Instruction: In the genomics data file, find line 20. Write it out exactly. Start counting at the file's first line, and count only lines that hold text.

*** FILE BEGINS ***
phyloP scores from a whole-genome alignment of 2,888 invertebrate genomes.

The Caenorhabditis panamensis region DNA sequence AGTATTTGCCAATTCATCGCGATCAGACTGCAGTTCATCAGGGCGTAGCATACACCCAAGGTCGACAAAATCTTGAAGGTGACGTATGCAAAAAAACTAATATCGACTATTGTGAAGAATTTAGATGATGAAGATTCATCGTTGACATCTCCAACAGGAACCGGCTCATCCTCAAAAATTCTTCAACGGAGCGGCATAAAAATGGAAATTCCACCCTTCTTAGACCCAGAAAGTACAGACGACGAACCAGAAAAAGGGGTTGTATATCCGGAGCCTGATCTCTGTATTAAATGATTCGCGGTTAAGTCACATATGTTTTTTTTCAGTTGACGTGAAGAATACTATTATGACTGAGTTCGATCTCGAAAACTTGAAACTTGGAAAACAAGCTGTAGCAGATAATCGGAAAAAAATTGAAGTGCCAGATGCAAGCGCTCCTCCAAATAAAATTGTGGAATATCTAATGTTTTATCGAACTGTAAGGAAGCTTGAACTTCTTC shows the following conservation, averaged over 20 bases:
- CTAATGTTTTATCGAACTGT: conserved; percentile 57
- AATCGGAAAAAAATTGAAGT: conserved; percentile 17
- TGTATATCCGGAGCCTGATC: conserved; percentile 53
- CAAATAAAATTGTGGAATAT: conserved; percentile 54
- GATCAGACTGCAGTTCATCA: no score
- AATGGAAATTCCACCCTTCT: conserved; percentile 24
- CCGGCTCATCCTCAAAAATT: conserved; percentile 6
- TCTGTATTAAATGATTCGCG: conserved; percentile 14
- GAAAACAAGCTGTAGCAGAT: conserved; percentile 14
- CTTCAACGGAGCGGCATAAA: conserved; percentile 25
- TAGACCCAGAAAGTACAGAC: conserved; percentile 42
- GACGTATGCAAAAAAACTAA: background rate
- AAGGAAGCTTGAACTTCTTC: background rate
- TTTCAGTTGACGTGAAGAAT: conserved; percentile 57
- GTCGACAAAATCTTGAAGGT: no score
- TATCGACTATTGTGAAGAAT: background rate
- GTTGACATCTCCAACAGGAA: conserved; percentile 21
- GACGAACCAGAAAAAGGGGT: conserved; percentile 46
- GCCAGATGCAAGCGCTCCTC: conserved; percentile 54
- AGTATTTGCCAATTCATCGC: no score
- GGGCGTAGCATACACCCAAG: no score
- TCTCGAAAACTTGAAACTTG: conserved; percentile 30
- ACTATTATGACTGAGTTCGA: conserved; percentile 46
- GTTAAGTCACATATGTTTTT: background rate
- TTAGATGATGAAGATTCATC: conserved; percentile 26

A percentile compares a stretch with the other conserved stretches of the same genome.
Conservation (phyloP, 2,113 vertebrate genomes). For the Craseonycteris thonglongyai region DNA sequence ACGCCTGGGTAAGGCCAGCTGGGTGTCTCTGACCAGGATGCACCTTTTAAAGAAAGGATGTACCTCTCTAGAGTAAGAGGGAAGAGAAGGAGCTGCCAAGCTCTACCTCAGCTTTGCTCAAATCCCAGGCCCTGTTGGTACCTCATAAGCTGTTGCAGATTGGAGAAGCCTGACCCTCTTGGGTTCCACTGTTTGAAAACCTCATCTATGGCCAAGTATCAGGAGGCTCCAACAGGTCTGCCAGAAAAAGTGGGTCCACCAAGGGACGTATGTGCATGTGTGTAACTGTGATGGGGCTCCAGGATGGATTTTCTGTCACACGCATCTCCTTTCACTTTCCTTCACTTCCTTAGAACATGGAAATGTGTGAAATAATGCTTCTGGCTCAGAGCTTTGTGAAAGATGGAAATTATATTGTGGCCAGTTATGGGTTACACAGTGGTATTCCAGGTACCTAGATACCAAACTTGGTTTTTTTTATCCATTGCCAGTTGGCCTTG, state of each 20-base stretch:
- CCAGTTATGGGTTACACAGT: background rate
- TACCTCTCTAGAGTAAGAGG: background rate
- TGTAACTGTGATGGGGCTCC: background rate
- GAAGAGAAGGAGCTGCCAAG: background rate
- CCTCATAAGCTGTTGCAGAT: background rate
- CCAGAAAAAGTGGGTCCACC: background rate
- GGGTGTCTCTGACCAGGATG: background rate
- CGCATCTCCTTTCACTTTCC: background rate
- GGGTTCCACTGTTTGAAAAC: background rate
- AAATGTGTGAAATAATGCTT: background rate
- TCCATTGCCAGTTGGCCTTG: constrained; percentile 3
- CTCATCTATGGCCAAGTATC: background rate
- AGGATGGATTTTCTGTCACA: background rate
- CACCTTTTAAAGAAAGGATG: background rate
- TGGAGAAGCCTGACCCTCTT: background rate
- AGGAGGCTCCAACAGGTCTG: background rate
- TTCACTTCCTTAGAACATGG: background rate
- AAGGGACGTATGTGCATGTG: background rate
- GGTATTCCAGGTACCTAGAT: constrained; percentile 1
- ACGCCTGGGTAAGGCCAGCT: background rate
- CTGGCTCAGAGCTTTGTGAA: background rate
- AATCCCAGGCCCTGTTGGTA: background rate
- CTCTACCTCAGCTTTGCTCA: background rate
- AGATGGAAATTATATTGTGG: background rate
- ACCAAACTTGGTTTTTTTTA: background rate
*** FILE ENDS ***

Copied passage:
- GACGAACCAGAAAAAGGGGT: conserved; percentile 46